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Do not burn Christmas trees at Kāneʻohe Bay sandbar, state officials say

Kaneohe Sandbar DLNR Kaneohe Bay christmas tree fire
Courtesy Hawaiʻi Department of Land and Natural Resources
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People at the Kāneʻohe Bay sandbar burn their Christmas trees in late December 2020.

The state Department of Land and Natural Resources is warning people that they face arrest if found burning Christmas trees at the Kāneʻohe Bay sandbar on Oʻahu. The sandbar is a popular gathering place for local boaters and tourists.

A tradition of piling up Christmas trees for bonfires on the sandbar is harming the environment, officials said Tuesday.

“People haul their trees to (the site) by boat, and burning them is detrimental to the sandbar and the surrounding marine ecosystem,” said Hawaiʻi’s environmental law enforcement chief, Jason Redulla, in the statement.

kaneohe sandbar kaneohe bay
Caleb Jones/AP
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AP
In this Aug. 15, 2015, file photo, people stand on the sandbar in Kāneʻohe Bay. (AP Photo/Caleb Jones, File)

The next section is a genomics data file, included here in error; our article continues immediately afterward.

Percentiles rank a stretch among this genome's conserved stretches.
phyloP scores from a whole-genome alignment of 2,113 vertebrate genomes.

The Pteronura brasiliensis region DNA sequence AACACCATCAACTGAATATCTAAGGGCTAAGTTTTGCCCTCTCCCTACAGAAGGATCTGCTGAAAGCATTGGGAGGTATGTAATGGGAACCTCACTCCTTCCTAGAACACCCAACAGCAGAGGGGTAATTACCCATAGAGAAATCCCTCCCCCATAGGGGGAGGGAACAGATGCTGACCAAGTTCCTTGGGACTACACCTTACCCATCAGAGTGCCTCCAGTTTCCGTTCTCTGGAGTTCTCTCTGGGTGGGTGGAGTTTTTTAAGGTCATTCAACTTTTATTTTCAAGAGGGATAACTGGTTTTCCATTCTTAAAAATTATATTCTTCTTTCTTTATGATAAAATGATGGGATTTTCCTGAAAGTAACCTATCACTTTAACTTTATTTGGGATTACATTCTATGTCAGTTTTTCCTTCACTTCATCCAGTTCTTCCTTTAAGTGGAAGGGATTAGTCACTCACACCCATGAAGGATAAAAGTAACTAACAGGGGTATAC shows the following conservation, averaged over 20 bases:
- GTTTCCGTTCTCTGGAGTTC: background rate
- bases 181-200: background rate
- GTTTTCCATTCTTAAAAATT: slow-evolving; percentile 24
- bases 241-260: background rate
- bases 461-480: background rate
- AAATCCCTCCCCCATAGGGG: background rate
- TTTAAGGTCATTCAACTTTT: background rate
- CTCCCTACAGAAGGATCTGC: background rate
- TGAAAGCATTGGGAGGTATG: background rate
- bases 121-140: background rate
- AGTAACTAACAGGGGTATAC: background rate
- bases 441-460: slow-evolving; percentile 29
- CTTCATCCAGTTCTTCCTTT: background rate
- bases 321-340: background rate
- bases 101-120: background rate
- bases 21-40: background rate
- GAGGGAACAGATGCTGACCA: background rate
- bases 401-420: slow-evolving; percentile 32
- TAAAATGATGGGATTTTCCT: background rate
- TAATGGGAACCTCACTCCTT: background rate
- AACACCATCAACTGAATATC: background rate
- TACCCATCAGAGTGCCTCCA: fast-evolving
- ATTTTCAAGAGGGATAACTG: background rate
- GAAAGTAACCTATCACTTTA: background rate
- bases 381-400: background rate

Redulla said it can sometimes be hard to find the people responsible for burning the trees.

“We receive tips about tree burnings every year and dispatch DOCARE officers to Heʻeia Kea Small Boat Harbor, the point-of-departure for boats heading to the sandbar," Redulla said. "Unfortunately, we can’t always identify the individuals involved in these illegal and disrespectful activities.”

Leialoha “Rocky” Kaluhiwa, president of the Koʻolaupoko Hawaiian Civic Club, said the site is sacred to many Native Hawaiians who call the sandbar Ahu O Laka.

“The iwi (remains) of Chief Laka of Maui were brought by his sons and buried there centuries ago," Kaluhiwa said. “Once iwi is buried in an area, it is consecrated and considered ‘kapu’, or sacred to Native Hawaiians.”

Kaluhiwa said Chief Laka is an ancestor to some Native families who live near the bay.

Burning trash in public or in backyards is illegal in Hawaiʻi.

"We strongly discourage anyone from taking their `opala (discarded items like Christmas trees) to light bonfires on Ahu o Laka,” Kaluhiwa said.

The state also released video of people burning trees at the sandbar after last Christmas.

Incidents can be reported by calling 808-643-DLNR (3567) or via the DLNRTip app.

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